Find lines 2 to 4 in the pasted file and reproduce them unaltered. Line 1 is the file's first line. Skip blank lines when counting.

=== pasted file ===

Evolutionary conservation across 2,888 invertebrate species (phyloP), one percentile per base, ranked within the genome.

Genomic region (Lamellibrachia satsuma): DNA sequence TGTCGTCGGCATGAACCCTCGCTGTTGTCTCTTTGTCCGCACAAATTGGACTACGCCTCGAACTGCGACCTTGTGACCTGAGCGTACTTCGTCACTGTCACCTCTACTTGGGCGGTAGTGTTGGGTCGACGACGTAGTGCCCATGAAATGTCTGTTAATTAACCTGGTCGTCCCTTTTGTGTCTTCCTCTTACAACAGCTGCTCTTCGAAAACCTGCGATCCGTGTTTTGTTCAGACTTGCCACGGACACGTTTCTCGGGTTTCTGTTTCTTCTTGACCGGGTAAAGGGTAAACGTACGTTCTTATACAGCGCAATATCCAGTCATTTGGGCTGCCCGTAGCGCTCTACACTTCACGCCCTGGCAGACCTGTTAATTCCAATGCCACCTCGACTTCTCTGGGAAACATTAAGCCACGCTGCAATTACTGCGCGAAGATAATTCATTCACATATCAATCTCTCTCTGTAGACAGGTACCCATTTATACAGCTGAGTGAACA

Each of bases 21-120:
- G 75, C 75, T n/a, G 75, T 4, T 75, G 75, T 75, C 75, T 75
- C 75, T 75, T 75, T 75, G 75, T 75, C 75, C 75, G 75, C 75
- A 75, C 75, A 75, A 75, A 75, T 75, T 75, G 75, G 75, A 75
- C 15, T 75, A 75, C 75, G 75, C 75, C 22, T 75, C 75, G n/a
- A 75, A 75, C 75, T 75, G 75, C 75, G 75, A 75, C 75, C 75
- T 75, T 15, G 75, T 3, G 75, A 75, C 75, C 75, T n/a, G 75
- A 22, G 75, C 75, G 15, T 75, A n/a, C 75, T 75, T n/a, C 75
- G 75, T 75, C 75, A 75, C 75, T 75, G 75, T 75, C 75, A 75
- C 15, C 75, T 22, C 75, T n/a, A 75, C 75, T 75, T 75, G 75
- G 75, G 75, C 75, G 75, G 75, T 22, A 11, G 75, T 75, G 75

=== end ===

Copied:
Genomic region (Lamellibrachia satsuma): DNA sequence TGTCGTCGGCATGAACCCTCGCTGTTGTCTCTTTGTCCGCACAAATTGGACTACGCCTCGAACTGCGACCTTGTGACCTGAGCGTACTTCGTCACTGTCACCTCTACTTGGGCGGTAGTGTTGGGTCGACGACGTAGTGCCCATGAAATGTCTGTTAATTAACCTGGTCGTCCCTTTTGTGTCTTCCTCTTACAACAGCTGCTCTTCGAAAACCTGCGATCCGTGTTTTGTTCAGACTTGCCACGGACACGTTTCTCGGGTTTCTGTTTCTTCTTGACCGGGTAAAGGGTAAACGTACGTTCTTATACAGCGCAATATCCAGTCATTTGGGCTGCCCGTAGCGCTCTACACTTCACGCCCTGGCAGACCTGTTAATTCCAATGCCACCTCGACTTCTCTGGGAAACATTAAGCCACGCTGCAATTACTGCGCGAAGATAATTCATTCACATATCAATCTCTCTCTGTAGACAGGTACCCATTTATACAGCTGAGTGAACA

Each of bases 21-120:
- G 75, C 75, T n/a, G 75, T 4, T 75, G 75, T 75, C 75, T 75